The last issue remaining is with the set of "API" scripts. fmSpark is designed as a module to be integrated into your solution with minimal fuss. To do so we created a set of scripts we call "APIs" that are the scripting "interface" to fmSpark. Rather than have you creating scripts in your solution to create mailings, you instead call the "API" with a list of record IDs and with the type of mailing to create and fmSpark handles the rest. The API scripts work, but our motto is "as simple as possible, but no simpler" hence this one last task.
We've crossed a huge milestone this past week. fmSpark 1.0 is officially in private BETA and I thought I'd step back a little and get you all caught up on the development effort.
First, a huge thanks to the those who have been using version 0.9 in production work, and also to John Sindelar at SeedCode for the tremendous positive prodding a long the way.
Here are some raw stats on our development experience in the last few months. We've logged and resolved over 210 issues between versions 0.9 and 1.0. These include 80-something bona-fide bugs, nearly 70 feature improvements and a dozen or so new features. We've burned over 500 hours in development time and too many cups of coffee to track.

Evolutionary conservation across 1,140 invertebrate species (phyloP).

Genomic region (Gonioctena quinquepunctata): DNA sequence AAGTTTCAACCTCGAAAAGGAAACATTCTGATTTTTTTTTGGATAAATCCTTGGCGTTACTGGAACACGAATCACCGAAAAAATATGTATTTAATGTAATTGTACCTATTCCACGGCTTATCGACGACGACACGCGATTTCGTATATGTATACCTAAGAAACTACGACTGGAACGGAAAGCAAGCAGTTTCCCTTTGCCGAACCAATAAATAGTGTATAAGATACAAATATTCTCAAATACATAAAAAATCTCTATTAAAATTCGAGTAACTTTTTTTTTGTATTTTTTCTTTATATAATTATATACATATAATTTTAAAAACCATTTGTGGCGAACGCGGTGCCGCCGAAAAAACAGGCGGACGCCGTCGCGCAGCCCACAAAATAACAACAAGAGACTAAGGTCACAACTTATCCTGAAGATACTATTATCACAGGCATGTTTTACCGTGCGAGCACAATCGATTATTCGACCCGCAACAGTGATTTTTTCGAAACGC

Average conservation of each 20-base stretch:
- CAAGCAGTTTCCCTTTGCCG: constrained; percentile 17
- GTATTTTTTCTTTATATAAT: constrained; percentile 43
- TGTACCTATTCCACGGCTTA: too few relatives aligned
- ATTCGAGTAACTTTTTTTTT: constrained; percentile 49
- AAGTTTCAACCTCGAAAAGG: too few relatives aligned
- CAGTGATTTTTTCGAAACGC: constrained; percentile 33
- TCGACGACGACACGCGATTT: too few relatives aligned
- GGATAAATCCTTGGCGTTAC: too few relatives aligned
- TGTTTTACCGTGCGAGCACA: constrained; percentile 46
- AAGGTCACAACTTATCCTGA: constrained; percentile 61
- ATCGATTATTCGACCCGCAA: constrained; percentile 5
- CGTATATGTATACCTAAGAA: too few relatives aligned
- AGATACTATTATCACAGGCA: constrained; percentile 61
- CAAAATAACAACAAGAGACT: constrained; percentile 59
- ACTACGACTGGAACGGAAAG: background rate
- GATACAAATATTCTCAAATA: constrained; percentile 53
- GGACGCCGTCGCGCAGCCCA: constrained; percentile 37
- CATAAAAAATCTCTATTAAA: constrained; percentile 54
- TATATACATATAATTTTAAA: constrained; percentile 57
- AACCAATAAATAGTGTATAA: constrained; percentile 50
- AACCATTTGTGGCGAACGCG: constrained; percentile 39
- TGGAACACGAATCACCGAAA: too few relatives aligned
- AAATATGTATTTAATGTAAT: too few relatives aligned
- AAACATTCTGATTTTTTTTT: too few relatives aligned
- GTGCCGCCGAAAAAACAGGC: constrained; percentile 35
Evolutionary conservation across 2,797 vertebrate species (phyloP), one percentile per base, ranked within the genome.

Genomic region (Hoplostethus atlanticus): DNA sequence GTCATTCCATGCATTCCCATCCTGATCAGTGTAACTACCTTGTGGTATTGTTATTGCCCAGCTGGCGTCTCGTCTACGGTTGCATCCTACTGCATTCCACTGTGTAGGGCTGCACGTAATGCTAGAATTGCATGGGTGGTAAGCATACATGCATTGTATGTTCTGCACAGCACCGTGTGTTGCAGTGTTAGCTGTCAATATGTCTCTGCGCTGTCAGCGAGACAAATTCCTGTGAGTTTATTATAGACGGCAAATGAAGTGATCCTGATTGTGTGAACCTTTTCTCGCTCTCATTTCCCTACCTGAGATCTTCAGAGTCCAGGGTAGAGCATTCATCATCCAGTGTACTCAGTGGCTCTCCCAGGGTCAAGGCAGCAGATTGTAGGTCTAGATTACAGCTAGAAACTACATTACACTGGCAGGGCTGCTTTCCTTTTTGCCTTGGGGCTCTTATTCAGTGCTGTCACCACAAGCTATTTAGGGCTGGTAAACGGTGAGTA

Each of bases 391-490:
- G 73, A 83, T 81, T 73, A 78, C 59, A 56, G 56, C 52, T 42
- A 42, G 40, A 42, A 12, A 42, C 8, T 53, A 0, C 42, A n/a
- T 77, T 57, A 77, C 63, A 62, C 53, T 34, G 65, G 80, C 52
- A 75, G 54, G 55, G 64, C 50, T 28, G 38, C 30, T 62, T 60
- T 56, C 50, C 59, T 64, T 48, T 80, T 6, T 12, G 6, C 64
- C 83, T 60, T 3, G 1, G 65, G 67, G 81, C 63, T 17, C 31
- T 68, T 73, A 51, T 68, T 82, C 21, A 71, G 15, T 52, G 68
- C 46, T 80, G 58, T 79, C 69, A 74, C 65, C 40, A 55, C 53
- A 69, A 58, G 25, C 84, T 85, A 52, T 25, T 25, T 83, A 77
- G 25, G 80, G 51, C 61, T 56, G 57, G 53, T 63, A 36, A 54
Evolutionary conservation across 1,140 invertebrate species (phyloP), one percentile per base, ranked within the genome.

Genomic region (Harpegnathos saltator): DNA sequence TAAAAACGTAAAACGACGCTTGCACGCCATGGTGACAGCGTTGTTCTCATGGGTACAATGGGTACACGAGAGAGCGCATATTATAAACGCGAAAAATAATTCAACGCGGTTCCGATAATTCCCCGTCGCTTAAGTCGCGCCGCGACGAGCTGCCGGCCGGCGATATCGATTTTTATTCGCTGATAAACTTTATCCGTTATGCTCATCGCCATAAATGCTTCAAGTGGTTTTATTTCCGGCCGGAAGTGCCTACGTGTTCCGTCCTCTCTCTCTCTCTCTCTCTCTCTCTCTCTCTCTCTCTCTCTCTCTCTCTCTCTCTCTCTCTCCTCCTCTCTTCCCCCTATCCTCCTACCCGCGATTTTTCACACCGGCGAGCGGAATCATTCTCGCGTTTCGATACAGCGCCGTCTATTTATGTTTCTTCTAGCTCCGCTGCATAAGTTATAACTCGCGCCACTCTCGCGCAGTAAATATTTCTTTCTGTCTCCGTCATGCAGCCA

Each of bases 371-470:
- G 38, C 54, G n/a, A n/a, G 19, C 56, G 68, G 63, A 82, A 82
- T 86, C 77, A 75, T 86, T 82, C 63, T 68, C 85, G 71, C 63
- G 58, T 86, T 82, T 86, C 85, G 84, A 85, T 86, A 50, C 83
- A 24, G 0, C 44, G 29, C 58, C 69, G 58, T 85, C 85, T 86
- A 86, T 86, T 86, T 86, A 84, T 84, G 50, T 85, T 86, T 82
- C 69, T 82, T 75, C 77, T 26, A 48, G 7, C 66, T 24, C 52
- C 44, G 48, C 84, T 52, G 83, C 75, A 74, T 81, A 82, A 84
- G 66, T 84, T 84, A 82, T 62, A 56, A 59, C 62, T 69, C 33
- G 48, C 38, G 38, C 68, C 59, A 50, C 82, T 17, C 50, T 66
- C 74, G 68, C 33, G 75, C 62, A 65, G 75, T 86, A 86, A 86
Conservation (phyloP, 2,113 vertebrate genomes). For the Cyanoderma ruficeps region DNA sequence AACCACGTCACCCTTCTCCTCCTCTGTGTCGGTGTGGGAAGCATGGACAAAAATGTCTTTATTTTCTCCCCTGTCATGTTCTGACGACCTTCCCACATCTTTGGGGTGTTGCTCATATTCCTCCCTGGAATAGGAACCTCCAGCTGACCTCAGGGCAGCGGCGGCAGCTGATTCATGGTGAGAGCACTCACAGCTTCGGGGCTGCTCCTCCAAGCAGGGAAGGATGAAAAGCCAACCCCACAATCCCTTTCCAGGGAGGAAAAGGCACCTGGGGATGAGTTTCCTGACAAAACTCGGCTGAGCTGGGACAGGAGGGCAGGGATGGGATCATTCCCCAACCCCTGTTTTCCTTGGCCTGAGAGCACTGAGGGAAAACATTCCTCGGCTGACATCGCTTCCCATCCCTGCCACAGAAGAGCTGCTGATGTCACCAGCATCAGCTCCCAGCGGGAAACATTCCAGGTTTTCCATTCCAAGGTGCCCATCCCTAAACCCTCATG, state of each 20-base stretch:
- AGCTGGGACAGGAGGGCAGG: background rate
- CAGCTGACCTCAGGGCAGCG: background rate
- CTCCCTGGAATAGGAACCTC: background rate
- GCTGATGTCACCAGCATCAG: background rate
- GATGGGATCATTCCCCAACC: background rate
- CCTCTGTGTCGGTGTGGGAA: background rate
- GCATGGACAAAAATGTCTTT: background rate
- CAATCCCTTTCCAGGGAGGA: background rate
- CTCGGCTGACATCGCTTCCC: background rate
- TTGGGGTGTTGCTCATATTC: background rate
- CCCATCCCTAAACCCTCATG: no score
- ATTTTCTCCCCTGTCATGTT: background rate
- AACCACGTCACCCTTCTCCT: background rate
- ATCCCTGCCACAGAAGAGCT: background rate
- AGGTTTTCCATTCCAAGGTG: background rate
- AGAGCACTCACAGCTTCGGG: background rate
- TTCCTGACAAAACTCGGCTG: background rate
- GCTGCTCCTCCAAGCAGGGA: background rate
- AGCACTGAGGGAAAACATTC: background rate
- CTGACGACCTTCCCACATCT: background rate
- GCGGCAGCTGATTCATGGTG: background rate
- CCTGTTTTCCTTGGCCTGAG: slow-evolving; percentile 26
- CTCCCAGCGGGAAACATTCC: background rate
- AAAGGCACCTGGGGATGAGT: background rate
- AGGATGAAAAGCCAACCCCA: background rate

This is going to be a big release.
I had originally wanted fmSpark 1.0 out the door in January of this year, but we just weren't too happy with some lingering questions. In particular, we've been putting off the ugly business of scrubbing and organizing our scripts and fmSpark 1.0 was just begging for some TLC in that department. It was starting to feel like the sprawling suburbs of Jacksonville.
Stuffing more scripts into more folders and subfolders simply made the things worse. The scriptmaker window was getting scary and feeling clunky and difficult to understand. We needed a framework to avoid tripping over each other--the old lemme-just-write-my-own-version-of-your-script-because- i-am-not-sure-what-it-does way of collaboration.
Believe me when I say there was a lot of pressure to just ship it in a "good-enough" state and worry about making it "better" later, but we really felt it was important that this revision of fmSpark feel...well-crafted.
With deep breaths and lots of elbow grease, we massively refactored fmSpark and adopted a quasi Model-View-Controller approach to scripting.
I won't get into the gory details here except to note that the core idea is to delegate different responsibilities to different scripts--those that are (a) responsible for supporting user interface and interaction, (b) making changes to the state of the data (the model) and (c) those scripts that mediate between the previous two.
I should note that Todd Geist (Geist Interactive) has done excellent series of articles on his blog about this topic, check them out here. Our actual implementation may differ but I think our strategies for dealing with spaghetti code turned out to be very similar.
To be sure, this MVC-inspired approach will continue to evolve but we are already seeing the dividends of the extra effort. I'll share one final bit of development statistics. After a thorough scrubbing, we've been able to deprecate over 80 scripts--here's a picture of all the stuff that is going away!